A recent study has delved into the spread of fake news on Facebook during the final six months of the 2016 presidential election campaign, and it seems only a small percentage of people shared links to false articles.
Around 1,300 people used an app that allowed researchers to track links to external sites posted on their timelines. These were then compared to a database of “fake news” sources. As reported in Science Advances, only 8.5 percent of Facebook users in the US shared at least one false article between April and November 2016. Certainly a small number percentage-wise, but it corresponds to almost 14.5 million people, given the users on Facebook based in the United States.
"Despite widespread interest in the fake news phenomenon, we know very little about who actually shares fake news," co-author Joshua Tucker, a professor of politics at NYU, said in a statement. "This study takes a first step towards answering this question. Perhaps most significantly, we find that sharing this type of content on Facebook was a relatively rare activity during the 2016 presidential campaign."
Education, income, and gender appear not to be related to the propensity to share fake news, but a strong discriminant was age. The researchers found that 11 percent of those over the age of 65 shared fake news compared to 3 percent of those in the 18-29 age bracket.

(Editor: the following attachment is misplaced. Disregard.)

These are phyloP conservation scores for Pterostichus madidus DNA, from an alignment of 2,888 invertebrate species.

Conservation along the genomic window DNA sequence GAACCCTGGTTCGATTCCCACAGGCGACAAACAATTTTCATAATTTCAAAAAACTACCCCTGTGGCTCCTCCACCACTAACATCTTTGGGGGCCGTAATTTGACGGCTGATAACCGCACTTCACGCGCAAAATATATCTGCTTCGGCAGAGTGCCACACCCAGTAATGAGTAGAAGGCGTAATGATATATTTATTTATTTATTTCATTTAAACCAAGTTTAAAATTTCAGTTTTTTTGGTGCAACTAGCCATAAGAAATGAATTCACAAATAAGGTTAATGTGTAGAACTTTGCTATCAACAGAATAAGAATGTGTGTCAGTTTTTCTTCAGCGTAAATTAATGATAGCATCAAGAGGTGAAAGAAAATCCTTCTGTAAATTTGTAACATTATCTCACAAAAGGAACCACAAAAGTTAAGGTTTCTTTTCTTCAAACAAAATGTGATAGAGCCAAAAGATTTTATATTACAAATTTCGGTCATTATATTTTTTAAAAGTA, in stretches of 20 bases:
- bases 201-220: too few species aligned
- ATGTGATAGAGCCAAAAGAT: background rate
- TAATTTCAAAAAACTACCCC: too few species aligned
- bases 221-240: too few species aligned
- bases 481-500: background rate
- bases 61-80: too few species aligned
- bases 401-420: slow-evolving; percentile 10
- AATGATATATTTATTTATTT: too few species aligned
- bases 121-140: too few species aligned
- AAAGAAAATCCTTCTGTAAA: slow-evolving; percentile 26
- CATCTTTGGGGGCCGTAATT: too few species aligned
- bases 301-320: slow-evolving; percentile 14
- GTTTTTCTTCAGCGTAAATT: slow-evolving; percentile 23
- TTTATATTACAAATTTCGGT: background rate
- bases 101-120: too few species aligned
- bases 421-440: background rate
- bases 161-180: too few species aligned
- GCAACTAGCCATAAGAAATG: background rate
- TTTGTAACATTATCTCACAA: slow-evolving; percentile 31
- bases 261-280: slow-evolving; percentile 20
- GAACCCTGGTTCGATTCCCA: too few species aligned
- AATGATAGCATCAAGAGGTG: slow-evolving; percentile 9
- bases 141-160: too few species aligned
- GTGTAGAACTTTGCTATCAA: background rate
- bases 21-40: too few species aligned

"If seniors are more likely to share fake news than younger people, then there are important implications for how we might design interventions to reduce the spread of fake news," explained lead author Andrew Guess, an assistant professor of politics and public affairs at Princeton University.
Another factor highlighted by the research team was a strong partisan difference between those who shared fake news and those who didn’t. Fake news links were shared by 18 percent of people who identified themselves as Republican but only by less than 4 percent of people who identify themselves as Democrats. This shouldn’t be interpreted as a simple “Republicans are more gullible”. The amount of fake news in the election campaign was definitely pro-Trump and anti-Clinton and people tend to share things that confirm their biases.
"This is consistent with the pro-Trump slant of most fake news articles produced during the 2016 campaign," they write, "and of the tendency of respondents to share articles they agree with, and thus might not represent a greater tendency of conservatives to share fake news than liberals conditional on being exposed to it."